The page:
As manager Bruce Bochy pointed out, "Defense ended up helping us, too." Third baseman Joaquin Arias, who committed one of the errors, made a pair of outstanding plays on ground balls, including Logan Forsythe's wickedly bouncing grounder to end the game. San Francisco also recorded two double plays, the most critical one coming off the bat of Cameron Maybin to end the sixth inning after San Diego loaded the bases with nobody out.
The Giants collected 10 or more hits in each game of the three-game series, a minor feat they hadn't accomplished since Sept. 11-14, 2008, against St. Louis. They equaled a single-game season high with three homers, as Buster Posey, Angel Pagan and Gregor Blanco went deep. Ryan Theriot continued his torrid hitting, going 4-for-5 to lift his batting average to .432 (19-for-44) in his last 12 games. All this offense contributed to San Francisco's first victory by more than two runs since it routed Miami, 14-7, on May 24.
"It's nice to win a game by more than one run sometimes," Posey said, referring to the plethora of taut decisions the Giants endure.
San Francisco is 6-1 in June, having built that record against the Majors' only two teams with fewer than 20 victories: the Cubs and Padres. Cynics would say that the Giants are due for a reality check this weekend when they entertain the Rangers, their opponent in the 2010 World Series, who began Thursday with the American League's best record.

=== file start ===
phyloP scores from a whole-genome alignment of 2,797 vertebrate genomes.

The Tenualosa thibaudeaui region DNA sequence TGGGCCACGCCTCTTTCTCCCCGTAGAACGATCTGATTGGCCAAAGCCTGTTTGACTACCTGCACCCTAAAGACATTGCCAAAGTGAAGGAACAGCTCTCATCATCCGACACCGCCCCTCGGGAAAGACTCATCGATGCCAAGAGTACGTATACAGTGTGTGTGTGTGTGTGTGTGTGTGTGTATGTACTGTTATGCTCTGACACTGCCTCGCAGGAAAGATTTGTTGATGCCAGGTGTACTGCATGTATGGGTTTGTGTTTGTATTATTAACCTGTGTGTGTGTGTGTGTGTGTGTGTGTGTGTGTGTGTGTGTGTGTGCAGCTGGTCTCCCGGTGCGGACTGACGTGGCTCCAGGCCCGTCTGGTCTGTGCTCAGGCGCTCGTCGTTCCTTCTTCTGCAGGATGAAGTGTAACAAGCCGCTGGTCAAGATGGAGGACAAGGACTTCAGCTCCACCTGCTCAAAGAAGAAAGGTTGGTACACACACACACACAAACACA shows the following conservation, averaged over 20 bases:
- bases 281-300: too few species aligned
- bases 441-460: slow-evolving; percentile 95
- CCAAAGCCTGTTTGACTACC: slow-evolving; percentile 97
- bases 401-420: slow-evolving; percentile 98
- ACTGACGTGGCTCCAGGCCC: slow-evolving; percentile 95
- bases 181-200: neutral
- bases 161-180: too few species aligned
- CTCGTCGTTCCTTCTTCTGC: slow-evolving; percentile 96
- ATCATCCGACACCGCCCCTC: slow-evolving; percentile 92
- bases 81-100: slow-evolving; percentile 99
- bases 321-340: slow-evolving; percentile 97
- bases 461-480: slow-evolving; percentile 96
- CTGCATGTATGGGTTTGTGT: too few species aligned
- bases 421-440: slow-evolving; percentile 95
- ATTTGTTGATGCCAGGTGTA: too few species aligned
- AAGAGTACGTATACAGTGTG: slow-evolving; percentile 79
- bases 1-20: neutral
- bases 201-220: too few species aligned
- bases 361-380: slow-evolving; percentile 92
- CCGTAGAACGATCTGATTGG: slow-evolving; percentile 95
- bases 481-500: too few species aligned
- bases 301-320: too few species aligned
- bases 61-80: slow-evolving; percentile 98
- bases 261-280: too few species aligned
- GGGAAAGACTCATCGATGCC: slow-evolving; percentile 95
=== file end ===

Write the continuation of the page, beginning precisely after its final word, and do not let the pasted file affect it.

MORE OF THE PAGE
But most Major Leaguers would insist that cheap victories are a myth.
"To win six of seven, that's big," Bochy said. "I don't care who you're playing. It's not that easy."
"Any team can get hot at any time," right-hander Matt Cain said.
That's not so easy for opponents to accomplish when Cain pitches. He shrugged off the nightmarish third inning, which featured Theriot's poor throw home that allowed a run to score and Pagan's two-base error on Maybin's long fly ball, and maintained his typical durability. Cain (7-2) has worked at least six innings in all 12 of his starts this year, the longest such streak by a Giants pitcher to open the season since Atlee Hammaker went 21 games deep in 1983.
"I felt like I stayed in a rhythm and at times tried to slow the game down to where I didn't get out of whack," said Cain, who walked only one and struck out nine while lowering his ERA to 2.41.
More impressively, Cain limited Padres hitters to two hits in 12 at-bats with runners in scoring position. For the season, opponents are hitting a National League-low .139 off him (11-for-79) in those situations. Cain executed his most daring escape when he threw a slider that induced Maybin's double-play grounder.
"We had the right guy out there," Bochy said. "Matt's unflappable."
Other Giants possess that quality to varying degrees, given the steadiness they've displayed. Pagan, for instance, is batting .390 (23-for-59) during a 15-game hitting streak. It's his third double-digit streak of the year, the most by a Giant since Randy Winn in 2007. His two-run homer in the seventh inning lengthened San Francisco's lead to 6-3.
Blanco, who entered the season with two Major League home runs in 253 at-bats, hit his second in as many days. The dynamic leadoff hitter also doubled and scored in the second inning and is batting .358 (19-for-53) in his last 13 games.
Blanco's homer prompted some kidding in the dugout from hitting coach Hensley Meulens.
"He said, 'I guess this ballpark's not big enough for you,' " said Blanco, who went 7-for-15 with two homers, two doubles and a triple while scoring six runs in the series.
Pitching for the first time since bruising his tibia last Friday, closer Santiago Casilla notched his 15th save. After Casilla defused a bases-loaded, two-out jam in the eighth, San Diego filled the bases against him again in the ninth inning before Arias robbed Forsythe.